I don’t mind waiting for a monster fight in a film. I’m not complaining that the monsters weren’t there in what was advertised as a monster movie. I’m complaining that what they decided to replace monster fights with was this crappy an execution of human drama. There is an obvious lack of understanding of the mechanics of drama, character motivation, internal consistency, and on top of all of that, I only get to see Godzilla fight for like ten minutes tops? And you teased me two other fight scenes that you just didn’t show because… reasons? And I don’t even know WHY Godzilla is fighting these things without also fighting humans at any point? Why? Why did you advertise this film the way you did when it was not at all representative of the final product of this film in any way, shape, or form? Why was Godzilla not given a story in a film title Godzilla? Why is this the cut of the film that was released?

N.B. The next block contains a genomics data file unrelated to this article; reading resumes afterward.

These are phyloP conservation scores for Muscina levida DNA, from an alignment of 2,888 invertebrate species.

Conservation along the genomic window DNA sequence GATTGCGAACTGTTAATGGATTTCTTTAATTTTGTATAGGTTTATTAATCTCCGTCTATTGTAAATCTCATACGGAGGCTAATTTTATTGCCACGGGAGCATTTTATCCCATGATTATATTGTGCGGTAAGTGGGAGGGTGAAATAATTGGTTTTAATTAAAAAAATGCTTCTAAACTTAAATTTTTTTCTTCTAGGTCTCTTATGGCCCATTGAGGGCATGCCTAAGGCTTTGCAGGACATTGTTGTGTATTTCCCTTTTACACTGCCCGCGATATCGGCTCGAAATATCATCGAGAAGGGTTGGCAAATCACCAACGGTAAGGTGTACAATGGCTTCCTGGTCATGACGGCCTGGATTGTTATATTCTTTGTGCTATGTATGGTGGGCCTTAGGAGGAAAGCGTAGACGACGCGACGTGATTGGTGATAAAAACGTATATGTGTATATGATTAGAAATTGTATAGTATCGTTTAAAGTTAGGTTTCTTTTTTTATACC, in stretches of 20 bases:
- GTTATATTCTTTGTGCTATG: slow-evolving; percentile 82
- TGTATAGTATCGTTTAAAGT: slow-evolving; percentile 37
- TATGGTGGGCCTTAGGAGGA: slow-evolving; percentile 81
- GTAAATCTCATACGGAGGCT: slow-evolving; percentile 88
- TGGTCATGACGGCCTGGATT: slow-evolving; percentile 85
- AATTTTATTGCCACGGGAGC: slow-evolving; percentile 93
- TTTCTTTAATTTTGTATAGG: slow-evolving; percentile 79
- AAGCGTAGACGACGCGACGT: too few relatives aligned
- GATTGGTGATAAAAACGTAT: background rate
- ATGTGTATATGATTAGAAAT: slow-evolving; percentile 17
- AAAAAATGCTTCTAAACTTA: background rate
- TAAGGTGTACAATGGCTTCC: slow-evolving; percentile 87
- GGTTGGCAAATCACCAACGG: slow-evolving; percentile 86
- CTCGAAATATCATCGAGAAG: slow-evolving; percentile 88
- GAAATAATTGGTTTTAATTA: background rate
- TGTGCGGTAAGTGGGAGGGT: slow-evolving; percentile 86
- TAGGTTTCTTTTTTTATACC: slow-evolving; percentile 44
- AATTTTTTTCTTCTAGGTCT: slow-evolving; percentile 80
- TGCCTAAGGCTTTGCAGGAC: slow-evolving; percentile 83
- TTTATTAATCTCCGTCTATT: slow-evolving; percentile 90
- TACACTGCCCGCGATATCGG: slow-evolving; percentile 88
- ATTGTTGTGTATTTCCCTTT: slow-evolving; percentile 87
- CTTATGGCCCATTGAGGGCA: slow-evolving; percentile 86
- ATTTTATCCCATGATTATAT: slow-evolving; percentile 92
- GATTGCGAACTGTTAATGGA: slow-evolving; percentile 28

I do not recommend Godzilla to anyone. It is not satisfying for anyone wanting drama, it is not satisfying for anyone wanting an action blockbuster, it is not satisfying for anyone wanting a monster movie. There is no point in which we get any genre or any facet of what films in this day and age should reasonably provide. No one should see this movie and at the end of the day it deserves to fail.
Save your time, or go see Neighbors, I hear that’s pretty good.